Ethical Theory and Moral Practice 19 (2):445-455 (2016)
AbstractIt’s natural to think of acts of solidarity as being public acts that aim at good outcomes, particularly at social change. I argue that not all acts of solidarity fit this mold - acts of what I call ‘private solidarity’ are not public and do not aim at producing social change. After describing paradigmatic cases of private solidarity, I defend an account of why such acts are themselves morally virtuous and what role they can have in moral development.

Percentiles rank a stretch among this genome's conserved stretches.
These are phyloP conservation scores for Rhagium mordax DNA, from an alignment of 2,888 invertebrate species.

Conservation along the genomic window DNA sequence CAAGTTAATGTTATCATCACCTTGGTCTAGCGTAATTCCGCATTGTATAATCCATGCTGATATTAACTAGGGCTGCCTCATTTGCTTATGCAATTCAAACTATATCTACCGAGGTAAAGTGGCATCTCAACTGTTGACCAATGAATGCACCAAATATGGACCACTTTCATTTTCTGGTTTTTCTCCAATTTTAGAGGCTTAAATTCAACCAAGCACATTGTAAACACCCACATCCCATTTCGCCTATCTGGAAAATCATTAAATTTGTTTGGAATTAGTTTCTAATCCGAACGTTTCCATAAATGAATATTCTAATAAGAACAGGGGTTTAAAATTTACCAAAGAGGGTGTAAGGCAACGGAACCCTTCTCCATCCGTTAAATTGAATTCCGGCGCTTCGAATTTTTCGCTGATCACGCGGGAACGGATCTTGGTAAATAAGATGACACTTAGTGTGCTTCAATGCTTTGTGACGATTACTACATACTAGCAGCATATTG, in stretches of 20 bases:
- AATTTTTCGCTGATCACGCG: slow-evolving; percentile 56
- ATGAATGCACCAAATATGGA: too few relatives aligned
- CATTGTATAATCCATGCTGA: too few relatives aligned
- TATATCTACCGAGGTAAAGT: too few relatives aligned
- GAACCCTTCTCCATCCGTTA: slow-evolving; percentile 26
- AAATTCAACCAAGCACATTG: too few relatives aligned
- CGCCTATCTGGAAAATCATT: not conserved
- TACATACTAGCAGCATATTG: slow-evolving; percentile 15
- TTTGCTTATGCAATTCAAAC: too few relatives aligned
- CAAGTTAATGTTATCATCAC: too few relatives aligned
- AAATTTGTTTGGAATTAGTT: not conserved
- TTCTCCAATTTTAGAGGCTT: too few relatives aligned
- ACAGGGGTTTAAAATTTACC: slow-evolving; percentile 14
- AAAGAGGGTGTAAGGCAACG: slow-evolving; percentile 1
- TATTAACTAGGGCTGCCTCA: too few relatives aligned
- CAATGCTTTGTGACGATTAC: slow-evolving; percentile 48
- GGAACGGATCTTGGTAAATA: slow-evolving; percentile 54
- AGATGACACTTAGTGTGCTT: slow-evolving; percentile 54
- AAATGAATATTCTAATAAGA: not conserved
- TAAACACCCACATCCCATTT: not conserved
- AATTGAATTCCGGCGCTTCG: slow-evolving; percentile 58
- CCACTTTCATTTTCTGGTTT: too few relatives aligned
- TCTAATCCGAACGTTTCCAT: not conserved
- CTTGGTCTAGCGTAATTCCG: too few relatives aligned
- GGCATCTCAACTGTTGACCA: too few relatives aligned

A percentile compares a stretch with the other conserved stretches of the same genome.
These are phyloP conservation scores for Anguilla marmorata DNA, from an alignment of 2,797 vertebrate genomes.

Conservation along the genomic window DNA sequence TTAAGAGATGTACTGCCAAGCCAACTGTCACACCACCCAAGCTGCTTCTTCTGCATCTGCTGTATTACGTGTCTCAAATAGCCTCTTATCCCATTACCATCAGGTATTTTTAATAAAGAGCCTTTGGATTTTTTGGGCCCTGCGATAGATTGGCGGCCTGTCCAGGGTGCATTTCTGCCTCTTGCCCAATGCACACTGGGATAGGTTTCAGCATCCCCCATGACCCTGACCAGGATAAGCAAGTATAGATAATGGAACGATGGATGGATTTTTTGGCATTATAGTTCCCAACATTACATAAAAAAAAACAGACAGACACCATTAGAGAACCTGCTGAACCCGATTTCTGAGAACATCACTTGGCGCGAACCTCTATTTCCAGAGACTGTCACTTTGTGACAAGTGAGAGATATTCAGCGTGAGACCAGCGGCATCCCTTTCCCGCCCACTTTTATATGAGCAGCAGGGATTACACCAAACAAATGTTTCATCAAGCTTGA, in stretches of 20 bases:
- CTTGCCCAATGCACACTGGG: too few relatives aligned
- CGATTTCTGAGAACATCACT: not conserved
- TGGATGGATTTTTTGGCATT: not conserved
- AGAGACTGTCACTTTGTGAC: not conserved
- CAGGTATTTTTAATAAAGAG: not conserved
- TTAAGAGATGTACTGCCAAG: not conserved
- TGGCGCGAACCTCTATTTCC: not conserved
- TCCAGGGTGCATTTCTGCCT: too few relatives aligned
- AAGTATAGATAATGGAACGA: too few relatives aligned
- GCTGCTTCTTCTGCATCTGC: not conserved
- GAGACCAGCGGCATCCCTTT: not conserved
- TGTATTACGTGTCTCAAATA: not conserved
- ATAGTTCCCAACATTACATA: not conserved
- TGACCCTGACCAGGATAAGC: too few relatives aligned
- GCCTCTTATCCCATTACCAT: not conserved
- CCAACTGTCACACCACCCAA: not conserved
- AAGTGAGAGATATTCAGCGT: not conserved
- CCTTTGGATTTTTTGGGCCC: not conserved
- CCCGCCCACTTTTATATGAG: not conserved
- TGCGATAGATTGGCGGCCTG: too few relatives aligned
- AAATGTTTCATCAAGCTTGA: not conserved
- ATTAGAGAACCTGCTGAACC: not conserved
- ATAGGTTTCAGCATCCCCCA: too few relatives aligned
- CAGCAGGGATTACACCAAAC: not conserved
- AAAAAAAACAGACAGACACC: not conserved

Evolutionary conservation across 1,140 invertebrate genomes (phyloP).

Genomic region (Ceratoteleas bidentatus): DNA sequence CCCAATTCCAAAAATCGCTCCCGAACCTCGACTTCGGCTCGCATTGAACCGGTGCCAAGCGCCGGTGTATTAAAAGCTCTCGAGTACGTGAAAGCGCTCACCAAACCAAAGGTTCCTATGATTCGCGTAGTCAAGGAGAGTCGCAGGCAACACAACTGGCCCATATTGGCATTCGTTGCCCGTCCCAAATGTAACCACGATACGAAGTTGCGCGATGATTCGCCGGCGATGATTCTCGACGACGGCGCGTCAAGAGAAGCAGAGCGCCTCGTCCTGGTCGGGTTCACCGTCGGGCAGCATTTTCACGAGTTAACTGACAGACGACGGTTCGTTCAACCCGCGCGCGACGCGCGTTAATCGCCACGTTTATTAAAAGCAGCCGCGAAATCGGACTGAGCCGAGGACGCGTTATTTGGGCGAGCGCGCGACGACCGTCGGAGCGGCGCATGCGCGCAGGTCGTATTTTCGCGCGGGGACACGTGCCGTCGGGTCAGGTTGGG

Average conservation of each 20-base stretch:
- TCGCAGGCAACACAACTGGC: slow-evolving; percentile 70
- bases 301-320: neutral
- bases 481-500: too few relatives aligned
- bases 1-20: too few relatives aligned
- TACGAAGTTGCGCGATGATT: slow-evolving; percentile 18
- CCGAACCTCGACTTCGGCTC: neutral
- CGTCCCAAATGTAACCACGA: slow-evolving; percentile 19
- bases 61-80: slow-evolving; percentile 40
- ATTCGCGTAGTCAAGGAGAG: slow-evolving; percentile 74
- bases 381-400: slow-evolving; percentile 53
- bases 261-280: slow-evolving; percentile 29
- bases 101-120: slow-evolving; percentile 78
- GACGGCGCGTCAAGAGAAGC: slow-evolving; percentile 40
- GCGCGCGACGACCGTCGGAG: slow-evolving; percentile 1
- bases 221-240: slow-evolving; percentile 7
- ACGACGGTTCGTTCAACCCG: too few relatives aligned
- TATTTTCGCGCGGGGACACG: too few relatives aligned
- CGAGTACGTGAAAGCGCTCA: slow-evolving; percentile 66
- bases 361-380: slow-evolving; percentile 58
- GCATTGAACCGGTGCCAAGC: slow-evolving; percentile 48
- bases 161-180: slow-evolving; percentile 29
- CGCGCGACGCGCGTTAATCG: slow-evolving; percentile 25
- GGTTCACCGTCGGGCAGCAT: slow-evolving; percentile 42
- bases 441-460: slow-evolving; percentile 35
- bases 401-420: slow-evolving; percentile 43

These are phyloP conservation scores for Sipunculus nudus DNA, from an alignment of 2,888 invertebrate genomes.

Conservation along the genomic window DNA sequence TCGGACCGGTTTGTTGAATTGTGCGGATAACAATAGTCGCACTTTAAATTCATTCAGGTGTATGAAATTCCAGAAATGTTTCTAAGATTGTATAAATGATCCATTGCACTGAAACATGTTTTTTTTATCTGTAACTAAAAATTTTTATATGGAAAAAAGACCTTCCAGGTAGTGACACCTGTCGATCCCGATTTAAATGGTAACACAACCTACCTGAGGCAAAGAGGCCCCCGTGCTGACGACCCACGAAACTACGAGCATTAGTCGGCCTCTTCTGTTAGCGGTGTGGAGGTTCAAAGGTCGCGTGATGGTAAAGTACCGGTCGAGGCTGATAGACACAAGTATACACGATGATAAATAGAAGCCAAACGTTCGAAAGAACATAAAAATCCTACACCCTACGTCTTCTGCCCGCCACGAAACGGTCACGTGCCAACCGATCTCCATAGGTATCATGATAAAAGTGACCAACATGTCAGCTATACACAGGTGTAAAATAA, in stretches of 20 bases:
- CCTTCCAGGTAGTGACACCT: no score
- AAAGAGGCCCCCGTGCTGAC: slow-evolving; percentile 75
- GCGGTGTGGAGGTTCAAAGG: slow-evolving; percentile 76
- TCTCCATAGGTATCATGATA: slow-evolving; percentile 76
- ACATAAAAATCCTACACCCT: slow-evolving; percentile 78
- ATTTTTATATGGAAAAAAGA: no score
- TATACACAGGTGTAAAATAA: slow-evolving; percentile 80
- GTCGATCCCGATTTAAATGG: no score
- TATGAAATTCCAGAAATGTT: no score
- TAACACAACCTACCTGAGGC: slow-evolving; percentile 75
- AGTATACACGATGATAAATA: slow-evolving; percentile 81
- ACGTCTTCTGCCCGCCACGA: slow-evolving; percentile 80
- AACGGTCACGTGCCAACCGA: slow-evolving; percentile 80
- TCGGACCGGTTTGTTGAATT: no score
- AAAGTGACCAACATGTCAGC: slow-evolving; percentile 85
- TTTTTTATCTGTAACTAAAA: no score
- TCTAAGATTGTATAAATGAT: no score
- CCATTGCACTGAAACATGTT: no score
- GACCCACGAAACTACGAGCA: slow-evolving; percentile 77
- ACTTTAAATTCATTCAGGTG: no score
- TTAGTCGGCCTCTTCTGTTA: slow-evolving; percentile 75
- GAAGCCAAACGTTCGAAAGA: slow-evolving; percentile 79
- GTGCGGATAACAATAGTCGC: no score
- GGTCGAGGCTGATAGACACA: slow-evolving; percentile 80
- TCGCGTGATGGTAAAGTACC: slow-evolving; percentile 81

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An Enquiry concerning the Principles of Morals.David Hume & Tom L. Beauchamp - 1998 - Revue Philosophique de la France Et de l'Etranger 190 (2):230-231.